I was idly thinking what states of matter are common, which are rare overall. The commonest states of matter in the universe, by total mass, would be gases, solids (mostly as dust), and plasma (mostly as stars). Quite rarer would be the states of matter of white dwarfs, neutron stars, and black holes (if you can call it matter). Liquids, if I am not mistaken, would be the rarest, occurring only on certain planets, and only within a narrow range of interior depths and atmospheric heights. One might argue for further dividing liquids into more exotic high-pressure states (e.g. metallic liquid hydrogen, as in Jupiter), beside the familiar low-pressure ones. This would make the latter, such as water, even rarer from a cosmological point of view.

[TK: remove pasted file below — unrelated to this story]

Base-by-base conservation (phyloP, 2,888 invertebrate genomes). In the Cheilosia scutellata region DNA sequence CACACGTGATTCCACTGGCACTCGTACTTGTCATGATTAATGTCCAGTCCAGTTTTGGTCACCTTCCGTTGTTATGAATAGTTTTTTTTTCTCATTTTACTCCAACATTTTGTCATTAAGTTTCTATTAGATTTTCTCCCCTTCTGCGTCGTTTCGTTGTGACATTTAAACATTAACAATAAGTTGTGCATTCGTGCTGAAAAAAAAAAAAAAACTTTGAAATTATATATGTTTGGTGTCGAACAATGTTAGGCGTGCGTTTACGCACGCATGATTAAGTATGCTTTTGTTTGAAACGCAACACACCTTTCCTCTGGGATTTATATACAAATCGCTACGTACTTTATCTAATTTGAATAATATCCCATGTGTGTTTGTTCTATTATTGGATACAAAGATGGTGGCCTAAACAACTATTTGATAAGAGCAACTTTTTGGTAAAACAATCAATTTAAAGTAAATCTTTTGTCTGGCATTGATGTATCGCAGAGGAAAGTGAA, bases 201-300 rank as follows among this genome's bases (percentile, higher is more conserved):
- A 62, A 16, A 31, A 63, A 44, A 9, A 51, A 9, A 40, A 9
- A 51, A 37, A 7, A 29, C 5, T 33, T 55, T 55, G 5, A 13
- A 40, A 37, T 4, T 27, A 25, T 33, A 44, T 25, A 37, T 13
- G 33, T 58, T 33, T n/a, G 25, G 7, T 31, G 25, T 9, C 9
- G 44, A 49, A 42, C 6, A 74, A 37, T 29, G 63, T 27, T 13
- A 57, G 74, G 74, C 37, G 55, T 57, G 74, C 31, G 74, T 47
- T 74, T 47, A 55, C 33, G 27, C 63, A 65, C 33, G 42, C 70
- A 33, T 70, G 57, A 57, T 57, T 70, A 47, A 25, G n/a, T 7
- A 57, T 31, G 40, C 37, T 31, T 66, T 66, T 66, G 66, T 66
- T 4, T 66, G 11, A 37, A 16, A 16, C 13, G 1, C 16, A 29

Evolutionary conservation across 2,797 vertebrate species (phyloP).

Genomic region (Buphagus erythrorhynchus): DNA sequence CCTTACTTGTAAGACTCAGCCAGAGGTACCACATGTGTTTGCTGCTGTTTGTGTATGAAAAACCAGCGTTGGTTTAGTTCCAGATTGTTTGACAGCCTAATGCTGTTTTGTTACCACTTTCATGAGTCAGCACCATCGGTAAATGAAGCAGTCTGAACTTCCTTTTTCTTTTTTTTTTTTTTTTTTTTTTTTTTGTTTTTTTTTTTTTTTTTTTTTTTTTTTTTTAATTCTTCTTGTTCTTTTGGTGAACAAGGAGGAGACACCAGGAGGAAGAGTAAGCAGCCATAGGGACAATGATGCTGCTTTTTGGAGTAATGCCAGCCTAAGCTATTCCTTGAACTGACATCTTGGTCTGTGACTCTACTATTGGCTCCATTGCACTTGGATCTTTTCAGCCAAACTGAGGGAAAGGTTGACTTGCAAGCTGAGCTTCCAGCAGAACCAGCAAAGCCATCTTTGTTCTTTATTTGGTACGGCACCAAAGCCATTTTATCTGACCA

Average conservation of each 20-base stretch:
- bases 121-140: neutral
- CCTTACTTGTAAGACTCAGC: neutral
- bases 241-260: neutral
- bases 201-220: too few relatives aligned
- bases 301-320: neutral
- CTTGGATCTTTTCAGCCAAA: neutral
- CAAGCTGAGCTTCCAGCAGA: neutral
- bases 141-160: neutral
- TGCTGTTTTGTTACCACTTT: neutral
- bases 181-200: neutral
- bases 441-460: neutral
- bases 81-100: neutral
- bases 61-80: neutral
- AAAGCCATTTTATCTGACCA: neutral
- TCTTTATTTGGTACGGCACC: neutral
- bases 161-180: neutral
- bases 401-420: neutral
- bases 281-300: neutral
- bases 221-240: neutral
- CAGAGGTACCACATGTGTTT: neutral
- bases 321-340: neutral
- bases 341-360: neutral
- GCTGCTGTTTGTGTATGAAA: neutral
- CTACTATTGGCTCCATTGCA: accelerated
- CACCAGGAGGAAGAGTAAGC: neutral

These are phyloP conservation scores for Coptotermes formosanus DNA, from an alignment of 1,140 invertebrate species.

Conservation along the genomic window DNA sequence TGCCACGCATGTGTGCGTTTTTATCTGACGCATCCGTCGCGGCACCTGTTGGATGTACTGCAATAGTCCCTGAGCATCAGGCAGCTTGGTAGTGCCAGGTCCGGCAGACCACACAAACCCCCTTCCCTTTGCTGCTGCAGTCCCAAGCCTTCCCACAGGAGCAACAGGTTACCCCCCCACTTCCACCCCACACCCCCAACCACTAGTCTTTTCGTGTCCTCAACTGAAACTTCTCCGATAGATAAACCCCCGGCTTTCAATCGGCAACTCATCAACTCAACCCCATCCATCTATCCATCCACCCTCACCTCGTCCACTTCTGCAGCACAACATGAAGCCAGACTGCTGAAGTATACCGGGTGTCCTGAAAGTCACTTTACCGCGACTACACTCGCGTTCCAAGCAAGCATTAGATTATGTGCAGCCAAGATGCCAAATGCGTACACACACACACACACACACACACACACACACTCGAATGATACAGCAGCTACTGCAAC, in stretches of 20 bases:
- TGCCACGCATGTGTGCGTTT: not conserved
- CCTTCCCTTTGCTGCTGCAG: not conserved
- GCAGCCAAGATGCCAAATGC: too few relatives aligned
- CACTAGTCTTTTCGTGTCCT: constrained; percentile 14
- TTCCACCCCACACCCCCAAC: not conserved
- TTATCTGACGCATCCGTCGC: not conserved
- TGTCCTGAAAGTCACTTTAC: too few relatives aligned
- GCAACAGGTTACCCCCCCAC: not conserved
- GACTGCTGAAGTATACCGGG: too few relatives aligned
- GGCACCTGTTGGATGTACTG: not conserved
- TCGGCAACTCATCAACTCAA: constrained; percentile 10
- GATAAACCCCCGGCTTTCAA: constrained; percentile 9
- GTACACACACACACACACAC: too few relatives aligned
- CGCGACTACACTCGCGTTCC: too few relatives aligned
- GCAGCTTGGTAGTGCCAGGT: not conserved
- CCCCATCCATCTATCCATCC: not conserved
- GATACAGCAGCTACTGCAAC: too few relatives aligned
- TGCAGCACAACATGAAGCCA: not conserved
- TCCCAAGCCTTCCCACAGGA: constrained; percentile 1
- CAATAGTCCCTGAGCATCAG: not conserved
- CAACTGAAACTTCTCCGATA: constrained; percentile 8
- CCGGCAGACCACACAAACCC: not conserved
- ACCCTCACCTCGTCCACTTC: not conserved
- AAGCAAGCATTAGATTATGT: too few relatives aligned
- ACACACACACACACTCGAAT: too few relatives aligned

Do I have this right? Have I missed any rarer states of matter?
Ed.: I have seen Fukugita and Peebles's paper. Since planets overall form the smallest fraction of baryonic matter in the universe, the issue clearly becomes finding the rarest state of matter within planets.